As for Lana - this is totally anecdotal and based on an admittedly small sample (as Saline has relatively few Asian females), but from what I've seen, when there is an Asian female student who is adopted into a white family, there's been a lot of adjustment issues that manifest into defiance, arguing, and self-esteem issues. PLEASE don't think I am projecting this onto Lana; just sharing my observations of teenagers in my class. Maybe some type of counseling? I think you may have already done this, but it could be that the issues are different enough now, rather than being about transitioning into the US. You could also think about getting a mentor/babysitter/"play friend" that is an older Asian student. She might feel like she can confide in and identify with this young lady. Maybe she could ask questions to this girl that she can't quite ask you guys. I bet if you called the high school and talked to the National Honor Society/Student Council advisor, they'd be able to find a mature student who could be a resource.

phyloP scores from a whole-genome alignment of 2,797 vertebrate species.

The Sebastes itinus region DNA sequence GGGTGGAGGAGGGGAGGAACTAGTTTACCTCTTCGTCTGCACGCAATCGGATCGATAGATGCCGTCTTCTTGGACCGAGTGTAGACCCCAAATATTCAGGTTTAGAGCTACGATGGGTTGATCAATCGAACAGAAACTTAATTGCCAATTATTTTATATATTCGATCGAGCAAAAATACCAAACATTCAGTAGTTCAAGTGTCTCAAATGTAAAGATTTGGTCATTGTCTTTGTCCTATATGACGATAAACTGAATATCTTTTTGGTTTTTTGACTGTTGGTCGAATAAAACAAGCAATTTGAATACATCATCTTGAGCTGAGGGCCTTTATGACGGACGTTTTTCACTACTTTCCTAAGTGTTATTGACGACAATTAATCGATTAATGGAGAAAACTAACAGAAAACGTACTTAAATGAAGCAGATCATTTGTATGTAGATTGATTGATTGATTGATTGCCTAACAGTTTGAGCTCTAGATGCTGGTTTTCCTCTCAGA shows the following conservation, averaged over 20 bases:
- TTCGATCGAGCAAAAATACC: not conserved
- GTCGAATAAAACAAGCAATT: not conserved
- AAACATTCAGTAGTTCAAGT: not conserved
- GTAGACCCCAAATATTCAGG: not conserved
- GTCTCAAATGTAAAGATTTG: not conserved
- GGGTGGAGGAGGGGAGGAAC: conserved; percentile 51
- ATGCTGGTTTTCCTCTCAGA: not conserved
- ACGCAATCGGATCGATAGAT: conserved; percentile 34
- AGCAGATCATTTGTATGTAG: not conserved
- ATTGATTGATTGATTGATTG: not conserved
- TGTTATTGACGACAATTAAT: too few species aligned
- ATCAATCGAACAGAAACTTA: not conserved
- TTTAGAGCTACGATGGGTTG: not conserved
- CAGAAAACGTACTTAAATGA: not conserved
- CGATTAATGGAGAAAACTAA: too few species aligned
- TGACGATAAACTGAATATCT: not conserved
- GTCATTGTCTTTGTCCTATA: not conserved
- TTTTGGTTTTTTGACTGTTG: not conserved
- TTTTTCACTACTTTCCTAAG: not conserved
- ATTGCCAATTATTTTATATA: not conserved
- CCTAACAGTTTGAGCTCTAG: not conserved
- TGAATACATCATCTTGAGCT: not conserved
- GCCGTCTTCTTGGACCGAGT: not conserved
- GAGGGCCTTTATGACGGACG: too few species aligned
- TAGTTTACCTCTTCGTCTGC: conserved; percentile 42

Don't know - just throwing out ideas. I can see where she is going to test things and push boundaries; partly being 7, partly wondering if she pushes enough will you guys give her away too.

Monday, November 16, 2009 7:33:00 PM  
OpenID lookingforgeorge said...

It does sound like Gabe is bored. I wouldn't listen to the ADD thing for even a second unless you've seen other things at home that would seem to support that theory. If you get a good instructor, the martial arts thing can help kids learn to focus more, but if the problem is that he's bored in school, then I don't really know how much it will help because school will still be boring for him.